On Cashflows & Portfolios, we wrote about Bitcoin! If you want to own the top Bitcoin ETFs in Canada hit that link for our list.
Love it Larry:
Rob Carrick is on the money when he says some millennials could benefit from cash flow management, debt management and other tools in the financial planner toolbox vs. an investment advisor.
From Rob’s article:
“A report on millennials commissioned by FP Canada, which oversees the certified financial planner (CFP) designation in Canada, highlights the financial challenges faced by young adults today. They’re graduating with higher levels of debt than previous generations into “one of the hardest job markets in a century.” As a result, many millennials are working in the gig economy, which means temporary or contract work, and have erratic income.”
Dale Roberts was back in trying to make sense of the markets on MoneySense.
BTW – I also voted “Yes” when Elon Musk, the CEO of Tesla, took to Twitter asking if he should sell 10% of his Tesla stock? Amazing….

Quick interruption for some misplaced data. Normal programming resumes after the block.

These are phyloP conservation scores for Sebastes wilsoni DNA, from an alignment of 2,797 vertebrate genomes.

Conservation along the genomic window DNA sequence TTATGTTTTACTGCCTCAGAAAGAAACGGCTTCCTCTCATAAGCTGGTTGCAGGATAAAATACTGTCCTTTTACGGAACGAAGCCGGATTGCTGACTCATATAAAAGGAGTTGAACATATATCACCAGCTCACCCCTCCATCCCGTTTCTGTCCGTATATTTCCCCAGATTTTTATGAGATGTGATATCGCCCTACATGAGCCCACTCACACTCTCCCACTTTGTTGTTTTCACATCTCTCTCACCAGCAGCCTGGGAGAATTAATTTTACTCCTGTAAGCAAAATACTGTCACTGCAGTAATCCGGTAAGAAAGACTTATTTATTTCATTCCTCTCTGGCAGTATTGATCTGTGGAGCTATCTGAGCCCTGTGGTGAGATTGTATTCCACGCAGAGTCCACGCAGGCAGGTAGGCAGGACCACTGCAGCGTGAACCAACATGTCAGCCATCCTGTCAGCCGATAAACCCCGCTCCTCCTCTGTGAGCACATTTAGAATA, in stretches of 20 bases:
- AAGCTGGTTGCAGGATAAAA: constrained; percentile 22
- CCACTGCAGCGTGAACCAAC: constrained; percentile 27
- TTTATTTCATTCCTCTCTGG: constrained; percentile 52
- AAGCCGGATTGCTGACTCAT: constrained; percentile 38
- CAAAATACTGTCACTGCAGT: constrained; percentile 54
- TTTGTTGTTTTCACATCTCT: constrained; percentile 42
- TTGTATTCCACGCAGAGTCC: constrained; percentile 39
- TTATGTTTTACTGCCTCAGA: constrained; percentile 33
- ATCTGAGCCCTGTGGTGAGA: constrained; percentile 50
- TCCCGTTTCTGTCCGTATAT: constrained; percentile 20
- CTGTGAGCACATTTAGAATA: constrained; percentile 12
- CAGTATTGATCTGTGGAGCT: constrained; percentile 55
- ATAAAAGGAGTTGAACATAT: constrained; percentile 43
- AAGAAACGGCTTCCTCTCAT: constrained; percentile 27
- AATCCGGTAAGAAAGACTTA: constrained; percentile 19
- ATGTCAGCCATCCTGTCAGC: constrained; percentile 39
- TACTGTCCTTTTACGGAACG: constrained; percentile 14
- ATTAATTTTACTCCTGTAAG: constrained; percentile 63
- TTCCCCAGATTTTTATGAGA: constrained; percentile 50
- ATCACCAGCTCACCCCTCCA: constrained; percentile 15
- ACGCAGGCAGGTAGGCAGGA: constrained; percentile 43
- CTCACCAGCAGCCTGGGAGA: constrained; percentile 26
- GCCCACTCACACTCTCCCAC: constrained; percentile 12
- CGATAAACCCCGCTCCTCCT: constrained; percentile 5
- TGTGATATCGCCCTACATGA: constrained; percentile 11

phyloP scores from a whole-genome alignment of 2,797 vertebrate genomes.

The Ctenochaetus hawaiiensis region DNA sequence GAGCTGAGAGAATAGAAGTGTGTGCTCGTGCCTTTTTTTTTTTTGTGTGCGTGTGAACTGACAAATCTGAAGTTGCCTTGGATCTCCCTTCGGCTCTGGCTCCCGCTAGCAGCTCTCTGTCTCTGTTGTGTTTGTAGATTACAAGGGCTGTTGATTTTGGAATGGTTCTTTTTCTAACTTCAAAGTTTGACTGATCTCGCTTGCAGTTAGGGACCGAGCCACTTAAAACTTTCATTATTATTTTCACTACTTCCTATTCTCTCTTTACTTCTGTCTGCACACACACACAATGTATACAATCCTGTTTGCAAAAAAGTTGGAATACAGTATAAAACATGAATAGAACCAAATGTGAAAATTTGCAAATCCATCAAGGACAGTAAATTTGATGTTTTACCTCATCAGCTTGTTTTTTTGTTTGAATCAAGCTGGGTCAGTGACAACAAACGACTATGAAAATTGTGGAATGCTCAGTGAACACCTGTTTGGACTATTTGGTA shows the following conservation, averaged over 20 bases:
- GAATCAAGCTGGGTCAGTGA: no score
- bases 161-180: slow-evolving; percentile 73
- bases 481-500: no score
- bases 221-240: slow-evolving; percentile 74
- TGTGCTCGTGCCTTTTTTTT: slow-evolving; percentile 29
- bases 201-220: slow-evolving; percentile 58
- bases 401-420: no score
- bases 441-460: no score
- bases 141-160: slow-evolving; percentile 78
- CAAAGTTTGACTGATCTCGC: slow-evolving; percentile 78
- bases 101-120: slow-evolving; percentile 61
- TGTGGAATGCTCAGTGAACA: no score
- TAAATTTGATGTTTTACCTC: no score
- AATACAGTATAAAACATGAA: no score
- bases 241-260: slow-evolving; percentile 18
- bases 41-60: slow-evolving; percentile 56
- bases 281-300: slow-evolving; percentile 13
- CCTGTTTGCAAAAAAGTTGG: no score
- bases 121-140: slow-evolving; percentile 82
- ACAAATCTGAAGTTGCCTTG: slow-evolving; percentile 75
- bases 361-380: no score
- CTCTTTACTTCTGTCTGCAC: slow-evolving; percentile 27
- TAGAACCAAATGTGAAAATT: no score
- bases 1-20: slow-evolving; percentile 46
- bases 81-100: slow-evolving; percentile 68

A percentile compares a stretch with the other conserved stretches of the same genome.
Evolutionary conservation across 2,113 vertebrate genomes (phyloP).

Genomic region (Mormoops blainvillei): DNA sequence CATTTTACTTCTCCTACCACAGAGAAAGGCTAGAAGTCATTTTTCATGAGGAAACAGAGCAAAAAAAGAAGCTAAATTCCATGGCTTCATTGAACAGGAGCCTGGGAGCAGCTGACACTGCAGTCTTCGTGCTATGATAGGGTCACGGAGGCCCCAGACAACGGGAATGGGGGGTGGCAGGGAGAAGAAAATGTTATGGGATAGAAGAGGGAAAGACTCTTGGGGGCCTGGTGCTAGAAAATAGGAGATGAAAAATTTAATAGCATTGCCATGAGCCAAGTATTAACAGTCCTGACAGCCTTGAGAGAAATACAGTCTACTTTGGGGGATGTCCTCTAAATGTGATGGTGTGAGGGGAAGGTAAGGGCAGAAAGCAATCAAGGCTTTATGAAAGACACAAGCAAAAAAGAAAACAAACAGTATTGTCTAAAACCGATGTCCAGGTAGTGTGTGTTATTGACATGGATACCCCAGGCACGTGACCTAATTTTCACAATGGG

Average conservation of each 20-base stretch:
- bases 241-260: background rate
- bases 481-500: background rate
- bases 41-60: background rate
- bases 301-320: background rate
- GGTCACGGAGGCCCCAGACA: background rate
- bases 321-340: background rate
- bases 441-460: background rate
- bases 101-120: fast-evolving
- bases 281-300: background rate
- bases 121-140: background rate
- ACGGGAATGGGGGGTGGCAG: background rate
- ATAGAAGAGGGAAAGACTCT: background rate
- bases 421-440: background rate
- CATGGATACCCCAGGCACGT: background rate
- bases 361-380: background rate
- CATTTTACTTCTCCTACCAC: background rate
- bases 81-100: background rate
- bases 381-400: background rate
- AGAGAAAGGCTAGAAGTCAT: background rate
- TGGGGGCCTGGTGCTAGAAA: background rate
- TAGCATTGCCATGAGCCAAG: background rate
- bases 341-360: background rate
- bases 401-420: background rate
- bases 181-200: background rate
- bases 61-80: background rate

Win a Tesla – What????
GeniusCash is a pretty sweet deal on its own, but right now and until May 31st 2022, they are giving away a brand new Tesla Model 3 or $10,000 to one lucky user who received a GeniusCash Payout!
More FREE My Own Advisor content:
I keep dozens of free Retirement essays and case studies to help you out here.
You can read up about low-cost ETF investing, including how I invest in some ETFs, here.
Looking for free calculators, tools, or even my support? Check out my Helpful Sites page.
A reminder you can hire me! I also run a site with my partner called Cashflows & Portfolios, a site dedicated to free content for any age but also low-cost services about how to drawdown your retirement portfolio and provide personal, tailored answers to these time-tested questions:
- How much can I safely spend in retirement?
- Will I run out of money?
- What accounts should I drawdown first?
- What is the best drawdown order for tax efficiency?
- When should I take CPP or OAS?
- How much will my estate be taxed?
- And more!
Reader question of the week (adapted slightly for the site):
I’m a big fan of yours…that’s for sure. I wanted to ask if you could post about REITs (Real Estate Investment Trusts) in the future? What might be a good place to own those REITs – what accounts?
We’re thinking about selling one of our rental condos (in Vancouver) and using a good portion of the proceeds for REITs – we will stay invested in real estate this way but without the tax challenges, tenant headaches here and there, along with helping with overall investment diversification instead of holding rentals.